WikiLeaks[edit]

In 2011, the book WikiLeaks: Inside Julian Assange's War on Secrecy, written by Harding and David Leigh, was published by Vintage Books in the US and Guardian Faber in the UK.[14] On 1 September 2011, it was revealed that an encrypted version of WikiLeaks' huge archive of un-redacted US State Department cables had been available via BitTorrent for months and that the decryption key had been published by Leigh and Harding in their book.[15][16][17] WikiLeaks: Inside Julian Assange's War on Secrecy was made into a Hollywood film, The Fifth Estate (2013). Wikileaks said that the film was "careful to avoid most criticism of US foreign policy actually revealed by WikiLeaks" and covered "almost none of the evidence WikiLeaks published ... of serious abuses within the US military and the State Department".[18]

Edward Snowden[edit]

Harding's book on Edward Snowden, The Snowden Files (2014), was reviewed by The New York Times's Michiko Kakutani,[19] who observed that it "reads like a le Carré novel crossed with something by Kafka. . A fast-paced, almost novelistic narrative. . .. [The book] gives readers . . a succinct overview of the momentous events of the past year. . . . Leave[s] readers with an acute understanding of the serious issues involved". Additionally, it received positive reviews from several other major publications, including The Guardian,[20] the London Review of Books,[21] and the Washington Post,[22] as well as a mixed review from The Daily Telegraph's David Blair.[23] It was adapted into a film, Snowden, directed by Oliver Stone and starring Joseph Gordon-Levitt, released in September 2016.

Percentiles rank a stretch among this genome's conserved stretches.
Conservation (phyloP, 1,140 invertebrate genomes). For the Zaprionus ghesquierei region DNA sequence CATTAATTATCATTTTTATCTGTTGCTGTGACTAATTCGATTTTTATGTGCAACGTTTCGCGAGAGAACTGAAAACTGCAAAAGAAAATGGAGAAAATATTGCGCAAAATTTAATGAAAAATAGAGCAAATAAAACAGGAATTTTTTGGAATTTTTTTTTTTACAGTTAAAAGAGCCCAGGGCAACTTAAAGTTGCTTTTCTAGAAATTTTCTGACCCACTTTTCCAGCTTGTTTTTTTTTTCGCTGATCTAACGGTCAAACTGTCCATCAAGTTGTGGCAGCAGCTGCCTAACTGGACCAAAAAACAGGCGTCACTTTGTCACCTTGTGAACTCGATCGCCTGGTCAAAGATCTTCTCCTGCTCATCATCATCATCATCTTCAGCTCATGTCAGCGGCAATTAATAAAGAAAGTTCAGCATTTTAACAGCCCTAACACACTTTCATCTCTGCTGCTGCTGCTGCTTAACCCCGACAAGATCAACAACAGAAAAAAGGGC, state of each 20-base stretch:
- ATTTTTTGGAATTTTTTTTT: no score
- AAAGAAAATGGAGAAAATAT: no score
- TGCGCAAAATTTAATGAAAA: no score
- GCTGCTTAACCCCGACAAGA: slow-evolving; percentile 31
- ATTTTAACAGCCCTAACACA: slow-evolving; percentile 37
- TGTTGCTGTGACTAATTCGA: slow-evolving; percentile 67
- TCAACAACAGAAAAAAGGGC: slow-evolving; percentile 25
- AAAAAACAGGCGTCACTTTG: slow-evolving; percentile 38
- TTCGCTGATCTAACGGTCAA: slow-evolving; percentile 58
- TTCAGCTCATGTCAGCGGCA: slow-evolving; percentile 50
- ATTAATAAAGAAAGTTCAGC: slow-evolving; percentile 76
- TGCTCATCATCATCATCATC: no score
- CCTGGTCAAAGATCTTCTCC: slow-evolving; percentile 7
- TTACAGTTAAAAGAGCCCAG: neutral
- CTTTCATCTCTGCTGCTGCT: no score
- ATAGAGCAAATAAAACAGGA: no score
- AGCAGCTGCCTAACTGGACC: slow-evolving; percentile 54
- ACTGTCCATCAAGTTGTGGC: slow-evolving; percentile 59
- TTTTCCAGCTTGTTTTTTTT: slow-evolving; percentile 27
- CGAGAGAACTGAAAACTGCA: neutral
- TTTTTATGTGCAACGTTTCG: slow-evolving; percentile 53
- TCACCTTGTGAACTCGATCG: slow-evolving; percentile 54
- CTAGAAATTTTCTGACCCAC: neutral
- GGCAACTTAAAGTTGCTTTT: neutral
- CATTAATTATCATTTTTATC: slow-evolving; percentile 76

Alexander Litvinenko[edit]

In 2016, Harding published A Very Expensive Poison, an account of the murder of the Russian ex-KGB whistle-blower and Putin critic Alexander Litvinenko. The book garnered a positive response from reviewers, including from The Spectator,[24] The Guardian,[25] The Times,[26] and London Review of Books;[27] Robert Fox, writing for the Evening Standard described it as "one of the best political thrillers [he had] come across in years".[28] Lucy Prebble adapted the book for the stage. A production ran at The Old Vic theatre, London, from August to October 2019.[29]

Donald Trump and Russia[edit]

In November 2017, Harding published Collusion: Secret Meetings, Dirty Money, and How Russia Helped Donald Trump Win on the subject of Russian interference in the 2016 United States elections. The book examines the dossier by former British spy Christopher Steele, and alleges that Trump was the subject of at least five years of "cultivation" by Soviet/Russian intelligence services prior to his election, and possibly by the KGB as soon as 1987.[30][31] In May 2021, former The New York Times reporter Barry Meier published Spooked: The Trump Dossier, Black Cube, and the Rise of Private Spies, which cited the Steele dossier as a case study in how reporters can be manipulated by private intelligence sources; Meier named Harding and MSNBC's Rachel Maddow as examples.[32]

On 27 November 2018, Harding co-authored an anonymously sourced article for The Guardian claiming that Julian Assange and Paul Manafort met several times at the Ecuadorian embassy in 2013, 2015, and 2016 possibly in relation to the 2016 Democratic National Committee email leak.[33] Manafort and Assange both denied that they had ever met, and Manafort said The Guardian had "proceeded with this story even after being notified by my representatives that it was false".[34] According to Glenn Greenwald citing Tommy Vietor, "if Paul Manafort visited Assange at the Embassy, there would be ample amounts of video and other photographic proof demonstrating that this happened. The Guardian provides none of that."[35] No other news organization was able to corroborate the story,[36] and according to Paul Farhi of The Washington Post, "[T]he Guardian’s bombshell looks as though it could be a dud".[36]